Anne Coates, Crime Thriller Author
Anne Coates has released a crime thriller series series featuring freelance journalist, Hannah Weybridge. All are available to buy now.
Let’s Place Anne Under the Spotlight!
Tell us a little about yourself and your books, including the genre(s) you write in.
Having worked in publishing and journalism most of my adult life, I have had a foot in both the editing and writing camps.
My short stories have been published in various women’s magazines and I have written seven non-fiction books.
However, 2016 saw the realisation of a dream: my crime thriller Dancers in the Wind was published by Urbane Publications, followed in 2017 by Death’s Silent Judgement, Songs of Innocence in 2018, and my latest, Perdition’s Child, was published in February this year.
Set in the 1990s, the series features freelance journalist Hannah Weybridge who lives in my area of South East London.
What project are you working on now?
When I finished Perdition’s Child, I had an idea for another series that is still bubbling away on the back burner.
I also started to write a standalone psychological thriller, inspired by one of my short stories so I have the beginning and the end but I still have a lot to write in the middle.
During lockdown I found it difficult to concentrate but I eventually hit on an idea for the fifth Hannah Weybridge novel and have found writing a book set in the 1990s a reassuring diversion from life in the present.
How do you choose the genre(s) you write in?
I think the crime thriller genre chose me after I wrote a lot of dark tales with a twist for magazines.
The first story I had published was a “confession” which involved a crime – but no murders!
Is there any particular author or book that’s influenced you, either growing up or as an adult?
Everything I’ve read has probably influenced me to a greater or lesser extent, beginning with Blyton’s Famous Five and Secret Seven.
I was intrigued after reading Simone de Beauvoir’s L’Invitée (She Came to Stay) that she’d written it to purge herself of a young woman who had threatened her relationship with Sartre. I loved the idea of ridding myself of people who had hurt or upset me. Strangely in writing the Hannah Weybridge series I haven’t done that – yet.
Is anything in your books based on real life experiences?
Yes. Dancers in the Wind was inspired by interviews I did with a prostitute and a police officer based in Kings Cross for a national newspaper.
My journalism has informed my themes and then I let my imagination wander. There are some experiences told to me by my family many years ago and some narrative non-fiction I have worked on have given me basic ideas for characters and situations which I then fictionalise.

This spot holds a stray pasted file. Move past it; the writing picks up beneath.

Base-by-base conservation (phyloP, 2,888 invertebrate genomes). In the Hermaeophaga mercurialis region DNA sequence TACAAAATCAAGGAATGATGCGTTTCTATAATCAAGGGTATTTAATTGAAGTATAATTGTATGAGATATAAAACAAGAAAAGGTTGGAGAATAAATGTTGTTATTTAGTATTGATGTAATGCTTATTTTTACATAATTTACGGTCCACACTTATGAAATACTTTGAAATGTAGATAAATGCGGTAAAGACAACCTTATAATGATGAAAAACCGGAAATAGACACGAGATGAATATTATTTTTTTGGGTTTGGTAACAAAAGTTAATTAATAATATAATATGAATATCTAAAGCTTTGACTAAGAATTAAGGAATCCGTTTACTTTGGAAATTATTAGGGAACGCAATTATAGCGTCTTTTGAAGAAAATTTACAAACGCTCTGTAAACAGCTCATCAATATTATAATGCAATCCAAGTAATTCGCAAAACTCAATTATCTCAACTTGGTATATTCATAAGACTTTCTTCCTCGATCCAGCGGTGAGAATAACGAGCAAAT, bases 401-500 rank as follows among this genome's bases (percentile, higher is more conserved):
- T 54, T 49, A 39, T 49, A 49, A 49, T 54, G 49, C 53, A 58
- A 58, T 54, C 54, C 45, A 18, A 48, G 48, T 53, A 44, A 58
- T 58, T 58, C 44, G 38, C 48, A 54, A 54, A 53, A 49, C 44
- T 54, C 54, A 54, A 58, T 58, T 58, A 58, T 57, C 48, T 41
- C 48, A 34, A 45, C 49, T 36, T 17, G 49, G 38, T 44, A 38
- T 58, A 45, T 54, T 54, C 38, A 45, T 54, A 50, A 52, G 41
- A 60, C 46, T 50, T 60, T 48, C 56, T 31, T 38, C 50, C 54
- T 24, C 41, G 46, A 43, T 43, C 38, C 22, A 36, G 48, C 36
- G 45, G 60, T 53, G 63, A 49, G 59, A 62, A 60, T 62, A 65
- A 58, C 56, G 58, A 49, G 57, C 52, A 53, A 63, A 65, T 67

How do you come up with your titles?
From favourite poets: Dancers in the Wind – John Dryden who described a prostitute as “she dances in the wind”: Death’s Silent Judgement – adapted from a line in an Andrew Marvell poem, “Mourning”; Songs of Innocence – Blake who had his “vision” in Peckham Rye, where the first body is found; Perdition’s Child – Othello, Shakespeare and St Luke’s Gospel 17:12.
Do you have any hidden talents?
If I do, they are so well hidden I haven’t discovered them yet.
You’re hosting a literary dinner party, which four authors would you invite (alive or dead)?
This is a challenge.
I’d have to include Charles Dickens for his amazing capacity to eat and drink (and still function!); James Baldwin as I love his books which had a profound effect on me; Muriel Spark for her wit and wisdom and George Elliott whose life was as fascinating as her fiction still is.
What are five words that describe your writing process?
Draft, print, rewrite, print, edit, rewrite – punctuated by sighs.
Which would you rather do: Never write another story or never read another book?
That is such a difficult choice and my answer would probably vary depending on what stage of writing I was at in my WIP.
What is the funniest typo or error you’ve ever written?
My typos are rarely funny just embarrassing. However as an editor of a magazine, I once emailed a doctor asking him to send me a “head shit”. A rather terse reply followed: “I assume you mean a photo.”
How do you come up with names for your characters?
Often a name just comes to me and seems so right for a specific character.
I always check with popular names in the year the character was born. I don’t choose the most popular but fifth or sixth in the chart.
For my Hannah Weybridge series I have to be careful about reusing names as minor characters tend to reappear in a later book.
As I get into writing a book I may change a name. That happened with at least two characters in Perdition’s Child.
With my protagonist, I made a good choice, as if you Google Hannah Weybridge, you get my books!
Who is the most supportive person in your life when it comes to your writing?
I have been so fortunate that my close friends are fabulous in their support. They’re great at keeping me focused when I feel like giving up. However, I don’t show my early drafts to anyone although I do sometimes discuss ideas.
Once I showed some opening chapters to my daughter who pointed out a problem, which I solved by making it crucial to a particular character. I’d love to be able to run lots more chapters by her but she’d an English teacher so doesn’t have much spare time.
What is your most favourite word and why?
I was going to say I don’t have one ¬but then realised I use fabulous a lot ¬– ties in with my love for Ab Fab.
What is your least favourite word and why?
Sweet – as in that’s sweet of you. Always sounds patronising to me.
You can find Anne Coates in the following places:
Facebook: Anne Coates Facebook
Twitter: Anne Coates Twitter
Instagram: Anne Coates Instagram